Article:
I guess its literary success stems more from its parody of Gothic novels (all the rage in the late 18th early 19th Centuries) rather than the story itself. From Walpole's Castle of Otranto to Lewis's The Monk, the genre went mad. Some it it - Allen Poe, Mary Shelley etc is great but there was a lot of dross.

    But I do agree it's not a patch on Emma or P&P.

    Quote Originally Posted by Smilo
    It was her first so I guess that's fair. Her later works definitely had stronger stories and a wider group of characters that help drive the stories along. I still feel they are all a little too similar and predictable. While there is often a secondary character who surprises us in some way, we're never in any doubt about who will end up happily in love and married at the end. Her writing is very good but her stories less so, if that makes any sense
    Last edited by Benny; 14th February 2013 at 12:06 PM.
    smilodon
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    Sent from my Motorola DynaTAC 8000x

  4. #14
    108. The Wasp Factory ---------- Iain Banks

    I first read this a few years ago, but since I noticed it was on The List™ I figured it was worth sharing my thoughts. It's a book written from the perspective of Frank, who lives with his father on an otherwise uninhabited island. Frank passes the time by inventing bizarre and often violent daily rituals, with the first half of the book establishing his eccentric life on the island and his... unusual, relationship with his father.

    Then Frank's brother escapes from a psychiatric hospital, arrives on the island and.. well, I wouldn't want to spoil it for you

    Should you read it?
    It's (very) darkly comic, well-paced and I found it utterly absorbing when I first read it. Possibly the best plot twist I've ever read.

    Is it a classic and does it deserves to be on the list

    In my opinion, yes. I've never read anything that stayed with me like this book did, it's brilliantly written but certainly not for the faint of heart.


    Comment
    Quote Originally Posted by Benny
    Goes to show, I hated it, I thought the twist was purile. I enjoyed the build up but the end was flat, the sheep were interesting and there was some tension in there, but I'd never rate it on this list....Ah well, viva las vegas or la difference or whatever it is..
    Last edited by Benny; 14th February 2013 at 12:08 PM.

  5. #15
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    36. All Quiet On The Western Front ---------- Erich Maria Remarque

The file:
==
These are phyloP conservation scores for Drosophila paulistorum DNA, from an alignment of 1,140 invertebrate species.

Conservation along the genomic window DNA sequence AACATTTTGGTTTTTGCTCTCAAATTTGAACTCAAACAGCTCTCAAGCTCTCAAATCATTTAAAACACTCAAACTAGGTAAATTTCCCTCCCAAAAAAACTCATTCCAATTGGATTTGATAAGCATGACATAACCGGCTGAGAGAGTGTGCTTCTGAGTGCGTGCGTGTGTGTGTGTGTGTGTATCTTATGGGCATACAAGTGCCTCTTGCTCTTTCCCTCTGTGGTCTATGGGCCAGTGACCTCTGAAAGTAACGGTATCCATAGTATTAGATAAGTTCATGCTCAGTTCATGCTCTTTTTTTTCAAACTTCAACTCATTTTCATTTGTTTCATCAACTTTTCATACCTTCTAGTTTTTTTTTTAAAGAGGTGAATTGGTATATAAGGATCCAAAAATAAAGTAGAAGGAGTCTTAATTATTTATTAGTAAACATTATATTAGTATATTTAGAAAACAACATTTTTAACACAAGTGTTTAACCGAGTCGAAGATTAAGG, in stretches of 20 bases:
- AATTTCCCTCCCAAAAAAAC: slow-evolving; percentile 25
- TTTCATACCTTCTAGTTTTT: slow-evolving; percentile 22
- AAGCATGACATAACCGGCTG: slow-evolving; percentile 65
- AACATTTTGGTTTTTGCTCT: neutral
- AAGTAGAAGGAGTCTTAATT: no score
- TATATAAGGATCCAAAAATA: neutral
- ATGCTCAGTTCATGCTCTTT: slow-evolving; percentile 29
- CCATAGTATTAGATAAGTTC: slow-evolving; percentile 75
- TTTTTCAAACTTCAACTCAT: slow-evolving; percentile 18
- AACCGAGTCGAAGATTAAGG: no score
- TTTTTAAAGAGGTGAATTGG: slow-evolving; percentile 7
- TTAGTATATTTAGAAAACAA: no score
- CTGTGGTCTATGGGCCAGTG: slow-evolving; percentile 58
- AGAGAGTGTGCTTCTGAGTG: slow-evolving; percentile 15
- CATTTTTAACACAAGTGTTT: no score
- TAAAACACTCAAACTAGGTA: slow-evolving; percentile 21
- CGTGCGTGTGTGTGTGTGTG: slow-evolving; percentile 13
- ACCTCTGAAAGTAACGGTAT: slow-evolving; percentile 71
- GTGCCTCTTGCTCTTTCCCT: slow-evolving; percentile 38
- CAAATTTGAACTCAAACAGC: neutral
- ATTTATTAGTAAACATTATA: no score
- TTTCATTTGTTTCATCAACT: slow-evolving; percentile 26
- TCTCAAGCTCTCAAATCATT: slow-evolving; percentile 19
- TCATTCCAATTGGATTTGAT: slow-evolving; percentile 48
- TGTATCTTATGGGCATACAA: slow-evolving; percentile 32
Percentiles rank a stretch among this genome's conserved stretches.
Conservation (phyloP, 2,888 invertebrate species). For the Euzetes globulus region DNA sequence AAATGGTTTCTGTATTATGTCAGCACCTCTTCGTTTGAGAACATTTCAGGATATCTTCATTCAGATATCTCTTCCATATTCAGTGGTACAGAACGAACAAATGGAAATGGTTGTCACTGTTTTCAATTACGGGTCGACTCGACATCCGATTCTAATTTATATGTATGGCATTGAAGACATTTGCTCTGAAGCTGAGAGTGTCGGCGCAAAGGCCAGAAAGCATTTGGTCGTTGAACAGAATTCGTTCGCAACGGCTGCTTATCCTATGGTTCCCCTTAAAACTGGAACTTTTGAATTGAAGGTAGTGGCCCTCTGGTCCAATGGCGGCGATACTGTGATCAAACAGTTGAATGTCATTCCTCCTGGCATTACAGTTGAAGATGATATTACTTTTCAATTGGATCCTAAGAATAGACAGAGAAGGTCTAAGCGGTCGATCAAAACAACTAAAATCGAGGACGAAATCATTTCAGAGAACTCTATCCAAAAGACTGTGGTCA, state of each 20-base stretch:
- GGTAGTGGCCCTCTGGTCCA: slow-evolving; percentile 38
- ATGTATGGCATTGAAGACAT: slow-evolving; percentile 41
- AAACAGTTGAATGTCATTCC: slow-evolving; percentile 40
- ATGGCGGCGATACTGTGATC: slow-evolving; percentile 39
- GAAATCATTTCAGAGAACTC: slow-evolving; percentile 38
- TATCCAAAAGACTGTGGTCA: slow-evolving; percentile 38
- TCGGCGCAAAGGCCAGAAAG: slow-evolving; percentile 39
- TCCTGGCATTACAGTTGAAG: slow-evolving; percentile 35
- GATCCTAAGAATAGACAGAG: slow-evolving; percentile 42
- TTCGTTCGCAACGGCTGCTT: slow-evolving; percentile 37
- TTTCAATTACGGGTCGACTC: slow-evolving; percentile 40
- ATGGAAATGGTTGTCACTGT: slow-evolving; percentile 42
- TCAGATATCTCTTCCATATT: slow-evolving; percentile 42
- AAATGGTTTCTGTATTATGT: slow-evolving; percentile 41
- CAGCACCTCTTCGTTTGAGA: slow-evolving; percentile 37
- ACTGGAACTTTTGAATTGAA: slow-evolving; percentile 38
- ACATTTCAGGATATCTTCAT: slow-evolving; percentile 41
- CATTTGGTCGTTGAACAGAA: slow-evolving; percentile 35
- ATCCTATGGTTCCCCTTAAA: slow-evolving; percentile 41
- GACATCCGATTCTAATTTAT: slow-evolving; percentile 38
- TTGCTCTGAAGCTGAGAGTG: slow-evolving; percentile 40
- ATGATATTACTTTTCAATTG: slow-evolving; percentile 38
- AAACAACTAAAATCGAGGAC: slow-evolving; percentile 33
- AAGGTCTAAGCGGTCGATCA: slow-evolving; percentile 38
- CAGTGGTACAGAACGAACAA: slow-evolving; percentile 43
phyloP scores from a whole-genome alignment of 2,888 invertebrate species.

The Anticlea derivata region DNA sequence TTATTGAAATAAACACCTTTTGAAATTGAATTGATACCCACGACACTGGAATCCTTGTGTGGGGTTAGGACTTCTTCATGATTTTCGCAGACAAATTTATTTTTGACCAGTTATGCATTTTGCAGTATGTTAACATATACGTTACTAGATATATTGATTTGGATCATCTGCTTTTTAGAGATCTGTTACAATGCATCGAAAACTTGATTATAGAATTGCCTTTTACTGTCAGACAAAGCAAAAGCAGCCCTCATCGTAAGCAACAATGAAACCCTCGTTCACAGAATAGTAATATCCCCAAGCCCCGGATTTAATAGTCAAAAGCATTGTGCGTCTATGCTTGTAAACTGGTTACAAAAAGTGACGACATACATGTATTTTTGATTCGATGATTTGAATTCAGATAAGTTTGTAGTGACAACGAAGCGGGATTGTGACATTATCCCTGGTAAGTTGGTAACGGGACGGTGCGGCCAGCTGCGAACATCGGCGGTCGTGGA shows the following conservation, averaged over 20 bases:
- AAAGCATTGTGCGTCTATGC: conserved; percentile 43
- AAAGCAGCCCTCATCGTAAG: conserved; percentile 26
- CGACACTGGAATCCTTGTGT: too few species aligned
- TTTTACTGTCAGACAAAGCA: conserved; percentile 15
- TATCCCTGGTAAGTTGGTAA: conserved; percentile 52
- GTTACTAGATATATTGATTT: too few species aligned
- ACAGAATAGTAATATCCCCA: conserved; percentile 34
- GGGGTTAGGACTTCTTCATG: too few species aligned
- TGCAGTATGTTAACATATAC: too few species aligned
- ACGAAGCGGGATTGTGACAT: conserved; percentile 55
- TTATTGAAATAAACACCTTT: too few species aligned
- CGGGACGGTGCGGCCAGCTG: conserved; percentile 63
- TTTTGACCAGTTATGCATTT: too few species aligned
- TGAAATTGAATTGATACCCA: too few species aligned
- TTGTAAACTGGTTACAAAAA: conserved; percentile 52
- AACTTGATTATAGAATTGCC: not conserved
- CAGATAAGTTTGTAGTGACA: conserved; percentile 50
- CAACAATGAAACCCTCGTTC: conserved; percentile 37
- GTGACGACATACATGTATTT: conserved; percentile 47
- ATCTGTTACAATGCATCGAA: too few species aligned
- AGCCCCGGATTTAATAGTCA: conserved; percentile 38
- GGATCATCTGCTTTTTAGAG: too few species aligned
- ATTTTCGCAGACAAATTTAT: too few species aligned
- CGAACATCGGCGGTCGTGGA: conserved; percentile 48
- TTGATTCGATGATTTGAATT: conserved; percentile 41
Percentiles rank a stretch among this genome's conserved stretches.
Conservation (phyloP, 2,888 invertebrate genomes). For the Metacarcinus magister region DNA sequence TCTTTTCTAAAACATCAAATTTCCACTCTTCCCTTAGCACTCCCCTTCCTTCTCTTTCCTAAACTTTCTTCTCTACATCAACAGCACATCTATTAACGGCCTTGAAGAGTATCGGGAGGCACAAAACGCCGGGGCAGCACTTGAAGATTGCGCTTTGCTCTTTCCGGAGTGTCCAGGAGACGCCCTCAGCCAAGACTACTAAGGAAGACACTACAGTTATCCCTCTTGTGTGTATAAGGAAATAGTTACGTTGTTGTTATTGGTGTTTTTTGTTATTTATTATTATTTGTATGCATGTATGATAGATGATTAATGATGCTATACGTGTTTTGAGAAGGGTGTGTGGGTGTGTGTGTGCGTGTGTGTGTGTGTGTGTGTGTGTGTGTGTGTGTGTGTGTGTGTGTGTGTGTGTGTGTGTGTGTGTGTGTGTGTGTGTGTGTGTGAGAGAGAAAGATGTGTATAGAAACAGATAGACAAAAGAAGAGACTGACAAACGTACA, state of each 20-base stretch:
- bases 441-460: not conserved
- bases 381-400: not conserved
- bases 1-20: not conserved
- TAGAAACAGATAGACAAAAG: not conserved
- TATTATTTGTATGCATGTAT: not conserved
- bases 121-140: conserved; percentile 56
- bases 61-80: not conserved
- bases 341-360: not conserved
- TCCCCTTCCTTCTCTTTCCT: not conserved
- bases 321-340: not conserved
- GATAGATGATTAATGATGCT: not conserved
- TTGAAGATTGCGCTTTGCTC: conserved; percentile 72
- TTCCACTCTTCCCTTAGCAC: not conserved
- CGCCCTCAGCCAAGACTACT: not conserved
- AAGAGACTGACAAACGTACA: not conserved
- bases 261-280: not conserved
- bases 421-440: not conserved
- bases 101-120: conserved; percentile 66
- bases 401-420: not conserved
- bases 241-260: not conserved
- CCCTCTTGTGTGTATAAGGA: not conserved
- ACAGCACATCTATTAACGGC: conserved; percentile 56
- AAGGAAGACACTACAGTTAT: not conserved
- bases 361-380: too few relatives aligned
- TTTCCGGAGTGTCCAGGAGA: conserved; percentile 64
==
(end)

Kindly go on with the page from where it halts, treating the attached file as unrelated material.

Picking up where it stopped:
This is a stunning book. I had little hope to be honest and was expecting some dated war prose and possible whimsical meanderings. I haven't read any other reviews anywhere and I'm glad I didn't. It's a short book, readable in a week relatively easily but there are no breaks and no respite throughout. It tells the tale of one unlucky conscript in WWI in the first person. The story weaves around the futility of the war and the constant push and pull of trench warfare. It raises some questions around why we go to war but it's done in a way that isn't forced nor political.

    It treads the line between giving a non fiction account from a fictional character with absolute perfection. I prefer non-fiction and this kind of based in reality fiction ticks all the boxes.

    Should you read it?
    Absolutely, this is one of the best books I've read in the last 10 years.
    Is it a classic and does it deserves to be on the list
    Yes, without doubt. Top 10 for me a this point.

    top post updated - marker

    SECOND REVIEW - GORTEX


    141. All Quiet on the Western Front ---------- Erich Maria Remarque

    The book describes the German soldiers (Paul Baumer) extreme physical and mental stress during the war, and the detachment from civilian life felt by many of these soldiers upon returning home from the front. It covers Paul and his fellow class mates and comrades in arms and their experiences and how this changed and brutal life of a very young man affects him when visiting home and coming to terms with what civilians think about the War and the soldier’s involvement.

    This is a short Novel and throws you straight away into the world of trench warfare of WW1 and be warned is incredibly powerful and in some cases disturbing reading. It holds nothing back and brilliantly delves into the physiological effect this kind of environment would have on a 19 year old lad. It is also fascinating as it is written from the point of view of the German side and not like most books I have read on the great Wars from the Allied and often American view, and covers the question “Why do we continue to fight”?

    This is possibly one of the best and most interesting, entertaining and emotional reads I have ever come across and in my opinion jumps straight in to my top 10 books read and has me asking the question why it has taken me so long to pick it up.

    Should you read it?
    Yes. One of the books you really have to read at some point.
    Is it a classic and does it deserves to be on the list
    Yes. This book should be in the top 10 if not 5 as it is just that good.
    Last edited by Benny; 26th March 2013 at 04:23 PM.